Life In The Apocalypse 5. Monday April 13, 2020

Discerning Daddy

I keep this written on an index card next to where I work: “I love you Jeff. Being human is hard. You’re doing great. Even when you think you are failing.”
On the reverse is: “What if it’s all just going to be okay.”

These two things are my mantras, the philosophies that are carrying me through life in lockdown.

Because it’s true. It’s fucking hard being a human being.

Lately I have found it hard to settle down, to stop my thoughts from racing. And then I find myself swinging into acceptance and peace. There is a lot to be anxious about right now. A lot to be afraid of. And there is a lot to be grateful for, a lot of proof of how lucky I am.

But I am feeling cantankerous. My character defects seem to be coming out swinging right now.

When I got sober, the hardest thing about that first year was the way everything became unbearable. But the most unbearable thing was my reaction to things: I was angry, moody, controlling, afraid. Once a feeling took hold it seemed to control me, I had no idea how to talk myself off the ledge.

Through the program I was in, through meditation, and through therapy I learned how to manage those things. I learned that just because I thought or felt something I didn’t have to react, I didn’t have to express my thoughts or feelings. I could sit with them, even if they felt like they would tear me apart.

And they never did tear me apart.

Peace became a place that didn’t erase the anxiety or the fear, but it became a place where I could allow it, and it didn’t have to define me, to swallow me whole.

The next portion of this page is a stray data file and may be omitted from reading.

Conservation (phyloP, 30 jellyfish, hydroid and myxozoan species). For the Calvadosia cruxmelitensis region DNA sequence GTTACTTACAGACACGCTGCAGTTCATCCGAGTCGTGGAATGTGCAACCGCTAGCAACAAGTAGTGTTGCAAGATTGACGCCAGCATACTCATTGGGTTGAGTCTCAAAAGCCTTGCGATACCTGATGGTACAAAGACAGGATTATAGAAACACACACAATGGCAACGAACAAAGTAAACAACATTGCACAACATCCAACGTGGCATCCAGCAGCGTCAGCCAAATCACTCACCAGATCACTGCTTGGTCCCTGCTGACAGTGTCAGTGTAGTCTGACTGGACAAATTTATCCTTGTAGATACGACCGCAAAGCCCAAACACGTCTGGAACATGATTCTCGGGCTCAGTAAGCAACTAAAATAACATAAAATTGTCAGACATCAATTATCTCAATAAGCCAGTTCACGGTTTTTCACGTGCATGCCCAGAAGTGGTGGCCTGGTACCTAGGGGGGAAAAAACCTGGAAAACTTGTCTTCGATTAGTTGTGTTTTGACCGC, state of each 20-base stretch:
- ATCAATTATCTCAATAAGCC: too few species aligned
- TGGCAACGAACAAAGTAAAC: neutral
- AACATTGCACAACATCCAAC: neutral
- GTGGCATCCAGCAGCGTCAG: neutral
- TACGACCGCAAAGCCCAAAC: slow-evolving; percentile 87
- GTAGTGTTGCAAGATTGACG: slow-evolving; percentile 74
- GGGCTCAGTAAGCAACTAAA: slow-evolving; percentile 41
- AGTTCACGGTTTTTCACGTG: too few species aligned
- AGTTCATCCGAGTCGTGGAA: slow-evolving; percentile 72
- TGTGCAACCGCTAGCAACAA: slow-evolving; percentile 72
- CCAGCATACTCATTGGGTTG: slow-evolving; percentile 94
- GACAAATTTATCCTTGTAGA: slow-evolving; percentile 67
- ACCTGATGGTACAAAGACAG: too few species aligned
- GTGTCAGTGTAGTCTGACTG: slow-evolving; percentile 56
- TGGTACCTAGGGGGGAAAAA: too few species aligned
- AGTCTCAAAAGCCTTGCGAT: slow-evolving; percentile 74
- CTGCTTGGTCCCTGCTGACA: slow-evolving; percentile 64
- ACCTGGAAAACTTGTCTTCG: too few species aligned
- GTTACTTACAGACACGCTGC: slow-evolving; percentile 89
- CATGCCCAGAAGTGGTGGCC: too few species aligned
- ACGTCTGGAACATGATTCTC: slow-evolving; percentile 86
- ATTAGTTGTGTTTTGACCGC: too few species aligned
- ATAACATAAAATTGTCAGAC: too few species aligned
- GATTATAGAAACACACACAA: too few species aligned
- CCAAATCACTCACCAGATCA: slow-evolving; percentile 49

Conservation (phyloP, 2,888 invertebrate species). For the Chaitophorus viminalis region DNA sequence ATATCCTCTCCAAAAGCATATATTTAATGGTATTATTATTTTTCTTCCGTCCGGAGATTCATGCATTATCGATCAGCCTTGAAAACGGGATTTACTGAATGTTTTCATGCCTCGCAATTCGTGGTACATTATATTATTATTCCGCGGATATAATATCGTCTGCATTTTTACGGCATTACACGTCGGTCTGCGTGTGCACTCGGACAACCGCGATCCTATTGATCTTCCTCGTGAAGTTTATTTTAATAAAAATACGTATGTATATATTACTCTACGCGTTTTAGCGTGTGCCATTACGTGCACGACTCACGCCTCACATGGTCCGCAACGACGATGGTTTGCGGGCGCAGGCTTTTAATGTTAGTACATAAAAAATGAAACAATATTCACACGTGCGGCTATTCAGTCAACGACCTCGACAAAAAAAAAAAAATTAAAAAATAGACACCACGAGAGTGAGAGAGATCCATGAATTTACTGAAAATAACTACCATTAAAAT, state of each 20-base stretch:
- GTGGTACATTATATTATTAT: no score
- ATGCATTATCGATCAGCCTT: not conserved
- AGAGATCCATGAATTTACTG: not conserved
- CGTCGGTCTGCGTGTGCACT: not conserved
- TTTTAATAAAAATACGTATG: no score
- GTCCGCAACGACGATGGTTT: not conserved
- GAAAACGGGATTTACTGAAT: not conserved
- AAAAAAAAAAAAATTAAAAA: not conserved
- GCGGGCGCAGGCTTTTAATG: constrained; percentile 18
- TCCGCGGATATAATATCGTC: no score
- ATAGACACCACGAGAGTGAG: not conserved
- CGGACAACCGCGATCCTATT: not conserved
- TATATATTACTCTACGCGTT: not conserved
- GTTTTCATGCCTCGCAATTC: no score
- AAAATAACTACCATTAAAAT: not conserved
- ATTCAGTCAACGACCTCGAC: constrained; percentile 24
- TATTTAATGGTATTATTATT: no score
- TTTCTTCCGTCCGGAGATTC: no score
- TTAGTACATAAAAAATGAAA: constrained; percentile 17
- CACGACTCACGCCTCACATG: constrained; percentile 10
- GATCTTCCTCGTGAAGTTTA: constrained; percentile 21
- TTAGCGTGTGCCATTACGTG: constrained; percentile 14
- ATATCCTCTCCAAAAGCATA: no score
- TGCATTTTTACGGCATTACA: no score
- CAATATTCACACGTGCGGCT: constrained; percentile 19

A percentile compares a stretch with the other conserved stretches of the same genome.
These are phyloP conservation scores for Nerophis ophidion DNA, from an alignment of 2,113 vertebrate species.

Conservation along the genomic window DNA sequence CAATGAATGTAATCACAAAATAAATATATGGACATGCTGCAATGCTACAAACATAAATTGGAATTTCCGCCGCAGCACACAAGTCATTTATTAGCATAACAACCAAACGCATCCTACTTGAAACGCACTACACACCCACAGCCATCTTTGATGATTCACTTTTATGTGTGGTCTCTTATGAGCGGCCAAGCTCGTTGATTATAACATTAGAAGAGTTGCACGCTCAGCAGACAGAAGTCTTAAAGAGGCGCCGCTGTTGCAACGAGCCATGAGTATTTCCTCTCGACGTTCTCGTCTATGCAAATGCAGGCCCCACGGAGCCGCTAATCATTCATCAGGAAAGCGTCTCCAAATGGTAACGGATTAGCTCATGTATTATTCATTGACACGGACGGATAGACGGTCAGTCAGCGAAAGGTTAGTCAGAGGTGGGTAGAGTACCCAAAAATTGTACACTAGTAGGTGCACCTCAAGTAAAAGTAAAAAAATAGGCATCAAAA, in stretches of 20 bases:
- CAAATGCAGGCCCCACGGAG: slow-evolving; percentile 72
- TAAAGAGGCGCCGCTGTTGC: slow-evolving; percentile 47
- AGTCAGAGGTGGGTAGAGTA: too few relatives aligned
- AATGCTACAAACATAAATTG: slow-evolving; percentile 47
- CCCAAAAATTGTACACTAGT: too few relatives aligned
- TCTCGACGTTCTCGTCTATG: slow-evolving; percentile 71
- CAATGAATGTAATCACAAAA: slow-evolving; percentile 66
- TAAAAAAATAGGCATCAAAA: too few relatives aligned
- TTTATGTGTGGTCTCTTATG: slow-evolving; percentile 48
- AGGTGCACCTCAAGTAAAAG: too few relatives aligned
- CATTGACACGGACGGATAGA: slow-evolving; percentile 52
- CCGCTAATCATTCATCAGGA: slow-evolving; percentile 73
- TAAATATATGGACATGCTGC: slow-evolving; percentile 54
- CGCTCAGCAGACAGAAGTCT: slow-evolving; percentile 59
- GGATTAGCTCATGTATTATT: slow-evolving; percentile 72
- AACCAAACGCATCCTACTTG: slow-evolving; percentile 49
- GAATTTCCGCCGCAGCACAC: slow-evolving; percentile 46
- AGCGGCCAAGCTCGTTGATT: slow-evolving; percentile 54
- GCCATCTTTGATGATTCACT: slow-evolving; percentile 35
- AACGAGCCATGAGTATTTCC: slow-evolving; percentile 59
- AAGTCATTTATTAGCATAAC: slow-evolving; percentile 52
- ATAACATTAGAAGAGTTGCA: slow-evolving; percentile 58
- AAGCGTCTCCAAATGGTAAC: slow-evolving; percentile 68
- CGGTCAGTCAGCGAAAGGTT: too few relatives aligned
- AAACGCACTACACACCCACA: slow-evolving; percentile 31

Just because I thought a shitty thing about someone, or got angry, or wanted to control what someone was doing, didn’t mean that I had to hold on to that thought or those feelings. I didn’t have to let them take form. And when I did, then I learned that I could make amends, and forgive myself, and move on.

Because being human is hard. For all of us. Not just me.

Living right now, in lockdown, under the threat of a pandemic, feels a lot like that first year sober for me.

Because right now it feels like so much of what is happening is internal. And I’m having to use all those early sobriety tools to confront my thoughts.

And I’m mad. I’m mad at the government, I’m mad at Donald Trump, I’m mad at the healthcare system, I’m mad at this fucking virus, I’m mad that all the things I was working on and building got suddenly put on hold. I’m mad that once again I have to confront myself. In this new way.

A couple nights ago, sitting in my living room, I just started to cry. For all the things that have been lost. And I remember a time in early sobriety when I cried for a similar loss: of drugs and booze. Of the man I had been.

Things are changing. And we are powerless over that. But here’s where we aren’t powerless: we have the opportunity to change as well.
Everything that we are living in this moment, in lockdown, the way our life looks, the people around us, is because of choices we have made. Who we were.

So I keep coming back to this: Who do I want to be? How do I want my life to look? In that first year of being sober I made myself a promise: I did not get sober to be unhappy. I did not get sober to lose my life to some other distraction (addiction). I got sober because I wanted to live the largest life possible. I wanted to chase my dreams to the end. I wanted to risk failure.

Lockdown is reminding me: Who do I want to be? How do I want my life to look? What false obligations are holding me back?

And that it’s ok when all I can do is watch tv, or jerk off, or eat ice cream. It’s ok when all I can do is cry. It’s ok when I feel lost and I can’t imagine ever succeeding, when I think this is all I will ever be.

But those things don’t have to define me. Or who I will become.

A friend once said to me, “It’s not about what you get, it’s about how you went about getting it. That’s the only thing you have any control over.”

I just finished reading “Later My Life at the Edge of the World” by Paul Lisicky. Beautiful and reflective. Now I’m reading “Overthrow” by Caleb Cain.

I’m listening to a lot of Records. Right now I’m kind of obsessed with Sufjan Stevens, Bon Iver, Francis and the Lights and Four Tet.
And I’m missing a lot of you.

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